VMWare ESX and FBSD 7.2 AMD64 guest
dweimer at orscheln.com
Fri Jul 24 14:49:05 UTC 2009
> This message has a foot that has nearly touched down over the OT
> We received an HP Proliant DL360G5 collocation box yesterday that has
> two processors, and 8GB of memory.
> All the client wants to use this box for is a single instance of
> web hosting. Knowing the sites the client wants to aggregate into IIS,
> know that the box is far over-rated.
> Making a long story short, they have agreed to allow us to put their
> Windows server inside of a virtual-ized container, so we can use the
> unused horsepower for other vm's (test servers etc).
> My problem is performance. I'm only willing to make this box virtual if
> I can keep the abstraction performance loss to <25% (my ultimate goal
> would be 15%).
> The following is what I have, followed by my benchmark findings:
> # 7.2-RELEASE AMD64
> FreeBSD 7.2-RELEASE #0: Fri May 1 07:18:07 UTC 2009
> root at driscoll.cse.buffalo.edu:/usr/obj/usr/src/sys/GENERIC
> Timecounter "i8254" frequency 1193182 Hz quality 0
> CPU: Intel(R) Xeon(R) CPU 5150 @ 2.66GHz (2666.78-MHz
> K8-class CPU)
> Origin = "GenuineIntel" Id = 0x6f6 Stepping = 6
> usable memory = 8575160320 (8177 MB)
> avail memory = 8273620992 (7890 MB)
> FreeBSD/SMP: Multiprocessor System Detected: 4 CPUs
> cpu0 (BSP): APIC ID: 0
> cpu1 (AP): APIC ID: 1
> cpu2 (AP): APIC ID: 6
> cpu3 (AP): APIC ID: 7:
> # time make -j4 buildworld (under vmware)
> 5503.038u 3049.500s 1:15:46.25 188.1% 5877+1961k 3298+586716io
> # time make -j4 buildworld (native)
> 4777.568u 992.422s 33:02.12 291.1% 6533+2099k 25722+586485io 3487pf+0w
> ...both builds were from the exact same sources, and both runs were
> running with the exact same environment. I was extremely careful to
> ensure that the environments were exactly the same.
> I'd appreciate any feedback on tweaks that I can make (either to
> or FreeBSD itself) to make the virtualized environment much more
> Off-list is fine.
I haven't actually done any benchmarks to compare the performance, but I have been running production FreeBSD servers on VMware for a couple of years. I currently have two 6.2 systems running CUPS, one on VMware Server, and the other on ESX 3.5. I also have a 7.0 system and two 7.1 systems running Squid on ESX 3.5 as well. The thing that I noticed as the biggest bottle neck for any guest within VMware is the Disk I/O (with the exception of video which isn't an issue for a server). Compiling software does take longer, because of this, however if you tune your disks properly the performance under real application load doesn't seem to be an issue. Using soft updates on the file system seems to help out a lot, but be aware of the consequences.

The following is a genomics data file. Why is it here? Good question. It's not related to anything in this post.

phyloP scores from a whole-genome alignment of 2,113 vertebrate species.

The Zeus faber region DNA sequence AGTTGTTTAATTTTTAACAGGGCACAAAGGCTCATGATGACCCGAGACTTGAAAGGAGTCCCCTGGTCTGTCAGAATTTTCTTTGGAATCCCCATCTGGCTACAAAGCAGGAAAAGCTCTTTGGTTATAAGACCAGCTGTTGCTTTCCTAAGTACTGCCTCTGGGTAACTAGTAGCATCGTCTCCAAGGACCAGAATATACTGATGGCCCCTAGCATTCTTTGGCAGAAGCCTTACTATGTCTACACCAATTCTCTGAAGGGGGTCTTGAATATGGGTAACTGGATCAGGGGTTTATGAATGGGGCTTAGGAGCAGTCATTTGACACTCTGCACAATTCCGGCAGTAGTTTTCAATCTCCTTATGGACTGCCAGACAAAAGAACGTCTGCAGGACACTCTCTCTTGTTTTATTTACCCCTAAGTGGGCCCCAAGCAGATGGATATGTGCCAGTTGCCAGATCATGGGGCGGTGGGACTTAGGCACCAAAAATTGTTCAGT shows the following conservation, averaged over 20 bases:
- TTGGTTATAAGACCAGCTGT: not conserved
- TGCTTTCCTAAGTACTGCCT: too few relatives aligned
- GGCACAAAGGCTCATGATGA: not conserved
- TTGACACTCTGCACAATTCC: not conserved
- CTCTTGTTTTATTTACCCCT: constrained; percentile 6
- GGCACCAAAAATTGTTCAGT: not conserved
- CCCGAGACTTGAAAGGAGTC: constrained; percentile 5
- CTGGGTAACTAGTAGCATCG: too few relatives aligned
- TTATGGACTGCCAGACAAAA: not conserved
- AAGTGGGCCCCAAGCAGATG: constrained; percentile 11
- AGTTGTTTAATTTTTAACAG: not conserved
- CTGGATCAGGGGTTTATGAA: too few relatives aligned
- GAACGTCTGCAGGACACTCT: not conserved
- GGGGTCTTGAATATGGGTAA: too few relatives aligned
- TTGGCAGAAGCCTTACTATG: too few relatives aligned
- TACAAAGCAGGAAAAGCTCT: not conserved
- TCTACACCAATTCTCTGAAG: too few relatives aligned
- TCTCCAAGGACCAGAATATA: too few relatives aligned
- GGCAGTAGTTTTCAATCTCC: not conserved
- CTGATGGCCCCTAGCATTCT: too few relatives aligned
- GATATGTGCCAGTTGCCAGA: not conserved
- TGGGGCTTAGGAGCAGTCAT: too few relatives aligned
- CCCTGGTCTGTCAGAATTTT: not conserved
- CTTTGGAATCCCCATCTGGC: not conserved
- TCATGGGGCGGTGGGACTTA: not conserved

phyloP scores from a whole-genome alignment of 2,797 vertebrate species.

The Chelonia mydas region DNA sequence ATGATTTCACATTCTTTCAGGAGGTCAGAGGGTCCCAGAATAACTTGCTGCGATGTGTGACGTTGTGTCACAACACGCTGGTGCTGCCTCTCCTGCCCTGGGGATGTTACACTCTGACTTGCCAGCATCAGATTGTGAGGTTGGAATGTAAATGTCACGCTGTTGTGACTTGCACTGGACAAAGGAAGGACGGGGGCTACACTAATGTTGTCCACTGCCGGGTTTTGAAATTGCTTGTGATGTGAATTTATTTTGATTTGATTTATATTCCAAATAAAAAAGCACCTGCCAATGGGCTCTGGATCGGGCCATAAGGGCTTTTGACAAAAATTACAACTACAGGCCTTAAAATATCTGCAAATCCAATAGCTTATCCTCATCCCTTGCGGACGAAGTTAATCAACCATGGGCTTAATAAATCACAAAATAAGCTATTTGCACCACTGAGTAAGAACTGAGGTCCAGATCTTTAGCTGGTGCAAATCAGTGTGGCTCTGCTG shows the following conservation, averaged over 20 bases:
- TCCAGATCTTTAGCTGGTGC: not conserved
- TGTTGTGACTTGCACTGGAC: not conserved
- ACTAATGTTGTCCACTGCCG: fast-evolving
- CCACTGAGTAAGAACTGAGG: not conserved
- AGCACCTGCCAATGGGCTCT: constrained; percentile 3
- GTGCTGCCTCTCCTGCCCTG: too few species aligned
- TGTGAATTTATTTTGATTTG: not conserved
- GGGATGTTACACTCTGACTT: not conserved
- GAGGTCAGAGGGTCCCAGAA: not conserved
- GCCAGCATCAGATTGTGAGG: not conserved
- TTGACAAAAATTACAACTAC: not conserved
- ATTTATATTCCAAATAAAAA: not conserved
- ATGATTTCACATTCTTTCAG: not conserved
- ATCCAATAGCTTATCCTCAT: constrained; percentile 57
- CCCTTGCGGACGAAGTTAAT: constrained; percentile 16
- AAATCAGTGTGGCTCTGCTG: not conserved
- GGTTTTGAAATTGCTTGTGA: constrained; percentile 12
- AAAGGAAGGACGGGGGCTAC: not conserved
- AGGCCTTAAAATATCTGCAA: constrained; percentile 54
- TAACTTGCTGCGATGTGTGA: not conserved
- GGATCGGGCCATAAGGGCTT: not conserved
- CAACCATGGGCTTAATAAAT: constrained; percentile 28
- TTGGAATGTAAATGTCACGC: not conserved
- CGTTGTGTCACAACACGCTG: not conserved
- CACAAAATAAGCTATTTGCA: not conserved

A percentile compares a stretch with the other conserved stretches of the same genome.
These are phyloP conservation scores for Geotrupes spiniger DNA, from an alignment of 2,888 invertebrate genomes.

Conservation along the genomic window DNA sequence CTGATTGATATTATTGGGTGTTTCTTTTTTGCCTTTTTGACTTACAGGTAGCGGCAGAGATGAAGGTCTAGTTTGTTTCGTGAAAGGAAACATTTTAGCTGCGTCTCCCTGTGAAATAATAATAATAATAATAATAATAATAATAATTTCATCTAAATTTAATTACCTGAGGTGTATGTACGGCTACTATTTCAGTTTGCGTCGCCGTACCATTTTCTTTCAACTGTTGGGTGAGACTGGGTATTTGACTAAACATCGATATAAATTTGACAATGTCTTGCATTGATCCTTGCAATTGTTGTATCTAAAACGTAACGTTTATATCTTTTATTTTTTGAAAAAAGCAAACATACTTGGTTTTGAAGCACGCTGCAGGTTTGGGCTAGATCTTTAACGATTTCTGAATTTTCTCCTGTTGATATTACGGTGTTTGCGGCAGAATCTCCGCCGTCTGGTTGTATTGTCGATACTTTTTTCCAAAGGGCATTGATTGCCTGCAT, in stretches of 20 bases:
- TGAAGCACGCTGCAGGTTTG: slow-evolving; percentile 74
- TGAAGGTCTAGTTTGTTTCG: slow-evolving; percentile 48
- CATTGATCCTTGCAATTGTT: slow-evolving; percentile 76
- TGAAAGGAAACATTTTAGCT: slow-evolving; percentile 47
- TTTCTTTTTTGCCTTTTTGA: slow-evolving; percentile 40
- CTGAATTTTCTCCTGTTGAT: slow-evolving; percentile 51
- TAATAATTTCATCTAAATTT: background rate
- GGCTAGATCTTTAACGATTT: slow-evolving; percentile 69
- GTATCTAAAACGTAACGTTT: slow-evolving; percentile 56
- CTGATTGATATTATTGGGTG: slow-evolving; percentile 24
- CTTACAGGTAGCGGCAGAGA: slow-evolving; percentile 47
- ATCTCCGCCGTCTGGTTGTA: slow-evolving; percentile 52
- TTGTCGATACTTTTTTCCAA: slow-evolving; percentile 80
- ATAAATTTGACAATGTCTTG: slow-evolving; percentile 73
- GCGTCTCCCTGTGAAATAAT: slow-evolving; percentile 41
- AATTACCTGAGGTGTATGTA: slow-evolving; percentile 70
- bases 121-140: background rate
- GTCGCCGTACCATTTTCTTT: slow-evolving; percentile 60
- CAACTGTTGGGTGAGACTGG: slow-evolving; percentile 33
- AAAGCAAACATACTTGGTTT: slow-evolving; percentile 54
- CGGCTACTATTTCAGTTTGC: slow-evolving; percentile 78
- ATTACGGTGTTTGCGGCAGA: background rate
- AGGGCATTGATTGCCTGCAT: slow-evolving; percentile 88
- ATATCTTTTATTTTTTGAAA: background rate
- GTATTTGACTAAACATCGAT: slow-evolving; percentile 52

That being said, on the Systems I have running squid we average 9G of traffic a day on the busiest system with about 11% cache hit rate, These proxies sit close to idle after hours. Looking at the information from systat -vmstat, the system is almost idle during the day under the full load as well, you just can't touch FreeBSD with only 2 DSL lines for web traffic. Its faster than the old native system was, however there is an iSCSI SAN behind the ESX server for disk access, and we went from a Dell PowerEdge 850 to a Dell PowerEdge 2950. It does share that server with around 15 or more other servers (Mostly windows, some Linux) depending on the current load. Which brings us to another point, It seems to do just fine when VMware VMotion moves it between servers.
Not sure if this information helps you out any, but my recommendation would be that if your application will be very disk intensive, avoid the Virtual machine. In my case with the Squid, gaining the redundancy of the VMware coupled with VMotion was worth the potential hit in performance. As we are soon implementing a second data center across town that will house additional VMware servers and thanks to a 10G fiber ring, will allow us to migrate servers while running between datacenters. Also keep in mind that as of vSphere 4 (We will be upgrading to this once the new data center is complete, just waiting on the shipment of the racks at this point), VMware does officially support FreeBSD 7.1, so you might want to go with that instead of 7.2, as there may be a performance issue with 7.2, but it's also just as likely that it was a timing issue on releases that 7.1 is supported and 7.2 isn't. As of ESXi 4.0 (released 5-21-2009), I believe it has the same code base as vSphere 4, so the same guests should be supported.
Orscheln Management Co
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